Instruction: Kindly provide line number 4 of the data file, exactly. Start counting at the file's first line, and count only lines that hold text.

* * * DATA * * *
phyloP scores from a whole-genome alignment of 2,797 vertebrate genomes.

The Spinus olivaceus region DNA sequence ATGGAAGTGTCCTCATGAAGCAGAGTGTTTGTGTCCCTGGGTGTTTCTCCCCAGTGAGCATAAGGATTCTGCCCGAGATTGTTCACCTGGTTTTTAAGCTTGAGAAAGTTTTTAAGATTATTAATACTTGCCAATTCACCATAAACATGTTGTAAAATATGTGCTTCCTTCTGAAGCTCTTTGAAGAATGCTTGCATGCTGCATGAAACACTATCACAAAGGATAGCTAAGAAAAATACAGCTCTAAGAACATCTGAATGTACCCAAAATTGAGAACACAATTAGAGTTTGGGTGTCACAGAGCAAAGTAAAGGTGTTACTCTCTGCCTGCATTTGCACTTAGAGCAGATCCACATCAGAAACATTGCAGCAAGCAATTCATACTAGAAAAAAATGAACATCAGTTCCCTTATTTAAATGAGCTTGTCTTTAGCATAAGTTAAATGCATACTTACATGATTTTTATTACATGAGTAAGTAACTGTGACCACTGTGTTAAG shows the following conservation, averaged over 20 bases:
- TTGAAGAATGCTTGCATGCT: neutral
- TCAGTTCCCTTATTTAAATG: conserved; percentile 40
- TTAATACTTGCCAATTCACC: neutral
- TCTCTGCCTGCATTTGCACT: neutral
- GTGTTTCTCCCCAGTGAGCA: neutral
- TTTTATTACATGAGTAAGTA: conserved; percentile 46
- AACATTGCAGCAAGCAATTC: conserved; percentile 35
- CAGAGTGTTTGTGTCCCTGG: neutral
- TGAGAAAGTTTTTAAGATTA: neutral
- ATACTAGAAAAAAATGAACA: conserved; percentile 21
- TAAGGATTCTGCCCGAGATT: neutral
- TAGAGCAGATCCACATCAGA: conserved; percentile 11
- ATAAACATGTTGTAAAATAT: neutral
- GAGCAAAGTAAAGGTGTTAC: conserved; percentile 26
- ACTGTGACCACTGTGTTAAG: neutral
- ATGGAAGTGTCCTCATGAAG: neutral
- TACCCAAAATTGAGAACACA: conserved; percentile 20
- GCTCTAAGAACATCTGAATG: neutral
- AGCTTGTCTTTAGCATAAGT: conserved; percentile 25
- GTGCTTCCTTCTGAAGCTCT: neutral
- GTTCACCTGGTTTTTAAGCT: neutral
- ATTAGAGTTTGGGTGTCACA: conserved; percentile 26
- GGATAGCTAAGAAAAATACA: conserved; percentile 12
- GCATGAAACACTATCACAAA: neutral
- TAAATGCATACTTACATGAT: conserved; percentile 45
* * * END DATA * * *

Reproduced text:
- TCAGTTCCCTTATTTAAATG: conserved; percentile 40